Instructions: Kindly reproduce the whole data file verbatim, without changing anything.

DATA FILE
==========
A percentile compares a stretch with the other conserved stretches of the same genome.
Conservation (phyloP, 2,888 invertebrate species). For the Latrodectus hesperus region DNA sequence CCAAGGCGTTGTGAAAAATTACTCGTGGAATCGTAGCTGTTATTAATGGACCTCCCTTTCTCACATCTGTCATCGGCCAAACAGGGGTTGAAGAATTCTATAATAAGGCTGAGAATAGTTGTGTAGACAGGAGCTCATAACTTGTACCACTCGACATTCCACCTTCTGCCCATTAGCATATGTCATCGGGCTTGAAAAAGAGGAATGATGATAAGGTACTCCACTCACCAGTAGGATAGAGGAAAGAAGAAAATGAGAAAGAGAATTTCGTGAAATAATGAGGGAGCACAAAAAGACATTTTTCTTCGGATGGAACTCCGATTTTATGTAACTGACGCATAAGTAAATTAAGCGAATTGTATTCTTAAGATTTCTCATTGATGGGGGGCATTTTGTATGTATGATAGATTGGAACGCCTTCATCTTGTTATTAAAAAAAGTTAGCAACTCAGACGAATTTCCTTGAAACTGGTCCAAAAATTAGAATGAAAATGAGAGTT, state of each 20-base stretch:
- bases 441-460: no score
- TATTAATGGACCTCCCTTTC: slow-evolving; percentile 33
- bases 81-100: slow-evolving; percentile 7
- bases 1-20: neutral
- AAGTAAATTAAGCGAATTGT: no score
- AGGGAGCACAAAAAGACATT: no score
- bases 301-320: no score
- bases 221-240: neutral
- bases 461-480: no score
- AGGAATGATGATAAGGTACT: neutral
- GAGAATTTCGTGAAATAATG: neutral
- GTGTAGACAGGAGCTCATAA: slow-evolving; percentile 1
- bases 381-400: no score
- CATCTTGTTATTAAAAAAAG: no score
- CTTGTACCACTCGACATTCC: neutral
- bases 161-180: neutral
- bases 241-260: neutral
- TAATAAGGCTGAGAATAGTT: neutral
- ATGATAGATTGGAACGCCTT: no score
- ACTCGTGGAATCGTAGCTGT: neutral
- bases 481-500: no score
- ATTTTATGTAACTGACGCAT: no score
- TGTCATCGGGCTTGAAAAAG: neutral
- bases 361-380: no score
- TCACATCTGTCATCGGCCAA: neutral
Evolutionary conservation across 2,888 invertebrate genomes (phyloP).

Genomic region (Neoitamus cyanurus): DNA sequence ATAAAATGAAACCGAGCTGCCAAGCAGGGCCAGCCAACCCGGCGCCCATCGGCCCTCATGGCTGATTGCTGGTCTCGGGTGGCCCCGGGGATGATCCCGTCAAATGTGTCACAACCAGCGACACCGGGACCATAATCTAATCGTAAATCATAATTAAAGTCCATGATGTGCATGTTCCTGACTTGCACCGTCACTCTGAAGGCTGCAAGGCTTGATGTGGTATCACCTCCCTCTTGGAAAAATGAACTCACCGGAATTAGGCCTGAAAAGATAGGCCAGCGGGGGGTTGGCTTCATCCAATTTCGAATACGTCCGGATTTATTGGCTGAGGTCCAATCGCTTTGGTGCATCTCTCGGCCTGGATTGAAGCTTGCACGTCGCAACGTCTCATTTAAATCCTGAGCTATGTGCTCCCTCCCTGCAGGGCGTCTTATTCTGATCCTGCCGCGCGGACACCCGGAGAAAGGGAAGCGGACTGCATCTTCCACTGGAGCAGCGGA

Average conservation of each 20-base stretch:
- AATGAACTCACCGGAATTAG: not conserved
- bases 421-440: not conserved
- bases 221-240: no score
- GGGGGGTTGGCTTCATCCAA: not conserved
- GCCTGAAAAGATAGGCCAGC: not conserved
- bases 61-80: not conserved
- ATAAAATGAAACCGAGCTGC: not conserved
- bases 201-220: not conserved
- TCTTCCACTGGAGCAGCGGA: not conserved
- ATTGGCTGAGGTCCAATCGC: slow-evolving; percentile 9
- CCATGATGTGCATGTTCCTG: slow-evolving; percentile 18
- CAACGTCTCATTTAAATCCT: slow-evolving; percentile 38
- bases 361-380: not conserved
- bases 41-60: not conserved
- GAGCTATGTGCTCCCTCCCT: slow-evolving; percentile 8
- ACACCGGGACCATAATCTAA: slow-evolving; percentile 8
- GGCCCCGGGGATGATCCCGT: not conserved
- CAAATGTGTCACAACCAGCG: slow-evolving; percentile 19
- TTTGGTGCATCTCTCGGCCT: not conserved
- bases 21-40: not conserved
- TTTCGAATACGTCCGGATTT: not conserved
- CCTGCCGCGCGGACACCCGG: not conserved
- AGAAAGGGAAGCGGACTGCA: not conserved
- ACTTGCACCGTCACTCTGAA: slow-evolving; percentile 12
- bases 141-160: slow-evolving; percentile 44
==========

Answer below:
A percentile compares a stretch with the other conserved stretches of the same genome.
Conservation (phyloP, 2,888 invertebrate species). For the Latrodectus hesperus region DNA sequence CCAAGGCGTTGTGAAAAATTACTCGTGGAATCGTAGCTGTTATTAATGGACCTCCCTTTCTCACATCTGTCATCGGCCAAACAGGGGTTGAAGAATTCTATAATAAGGCTGAGAATAGTTGTGTAGACAGGAGCTCATAACTTGTACCACTCGACATTCCACCTTCTGCCCATTAGCATATGTCATCGGGCTTGAAAAAGAGGAATGATGATAAGGTACTCCACTCACCAGTAGGATAGAGGAAAGAAGAAAATGAGAAAGAGAATTTCGTGAAATAATGAGGGAGCACAAAAAGACATTTTTCTTCGGATGGAACTCCGATTTTATGTAACTGACGCATAAGTAAATTAAGCGAATTGTATTCTTAAGATTTCTCATTGATGGGGGGCATTTTGTATGTATGATAGATTGGAACGCCTTCATCTTGTTATTAAAAAAAGTTAGCAACTCAGACGAATTTCCTTGAAACTGGTCCAAAAATTAGAATGAAAATGAGAGTT, state of each 20-base stretch:
- bases 441-460: no score
- TATTAATGGACCTCCCTTTC: slow-evolving; percentile 33
- bases 81-100: slow-evolving; percentile 7
- bases 1-20: neutral
- AAGTAAATTAAGCGAATTGT: no score
- AGGGAGCACAAAAAGACATT: no score
- bases 301-320: no score
- bases 221-240: neutral
- bases 461-480: no score
- AGGAATGATGATAAGGTACT: neutral
- GAGAATTTCGTGAAATAATG: neutral
- GTGTAGACAGGAGCTCATAA: slow-evolving; percentile 1
- bases 381-400: no score
- CATCTTGTTATTAAAAAAAG: no score
- CTTGTACCACTCGACATTCC: neutral
- bases 161-180: neutral
- bases 241-260: neutral
- TAATAAGGCTGAGAATAGTT: neutral
- ATGATAGATTGGAACGCCTT: no score
- ACTCGTGGAATCGTAGCTGT: neutral
- bases 481-500: no score
- ATTTTATGTAACTGACGCAT: no score
- TGTCATCGGGCTTGAAAAAG: neutral
- bases 361-380: no score
- TCACATCTGTCATCGGCCAA: neutral
Evolutionary conservation across 2,888 invertebrate genomes (phyloP).

Genomic region (Neoitamus cyanurus): DNA sequence ATAAAATGAAACCGAGCTGCCAAGCAGGGCCAGCCAACCCGGCGCCCATCGGCCCTCATGGCTGATTGCTGGTCTCGGGTGGCCCCGGGGATGATCCCGTCAAATGTGTCACAACCAGCGACACCGGGACCATAATCTAATCGTAAATCATAATTAAAGTCCATGATGTGCATGTTCCTGACTTGCACCGTCACTCTGAAGGCTGCAAGGCTTGATGTGGTATCACCTCCCTCTTGGAAAAATGAACTCACCGGAATTAGGCCTGAAAAGATAGGCCAGCGGGGGGTTGGCTTCATCCAATTTCGAATACGTCCGGATTTATTGGCTGAGGTCCAATCGCTTTGGTGCATCTCTCGGCCTGGATTGAAGCTTGCACGTCGCAACGTCTCATTTAAATCCTGAGCTATGTGCTCCCTCCCTGCAGGGCGTCTTATTCTGATCCTGCCGCGCGGACACCCGGAGAAAGGGAAGCGGACTGCATCTTCCACTGGAGCAGCGGA

Average conservation of each 20-base stretch:
- AATGAACTCACCGGAATTAG: not conserved
- bases 421-440: not conserved
- bases 221-240: no score
- GGGGGGTTGGCTTCATCCAA: not conserved
- GCCTGAAAAGATAGGCCAGC: not conserved
- bases 61-80: not conserved
- ATAAAATGAAACCGAGCTGC: not conserved
- bases 201-220: not conserved
- TCTTCCACTGGAGCAGCGGA: not conserved
- ATTGGCTGAGGTCCAATCGC: slow-evolving; percentile 9
- CCATGATGTGCATGTTCCTG: slow-evolving; percentile 18
- CAACGTCTCATTTAAATCCT: slow-evolving; percentile 38
- bases 361-380: not conserved
- bases 41-60: not conserved
- GAGCTATGTGCTCCCTCCCT: slow-evolving; percentile 8
- ACACCGGGACCATAATCTAA: slow-evolving; percentile 8
- GGCCCCGGGGATGATCCCGT: not conserved
- CAAATGTGTCACAACCAGCG: slow-evolving; percentile 19
- TTTGGTGCATCTCTCGGCCT: not conserved
- bases 21-40: not conserved
- TTTCGAATACGTCCGGATTT: not conserved
- CCTGCCGCGCGGACACCCGG: not conserved
- AGAAAGGGAAGCGGACTGCA: not conserved
- ACTTGCACCGTCACTCTGAA: slow-evolving; percentile 12
- bases 141-160: slow-evolving; percentile 44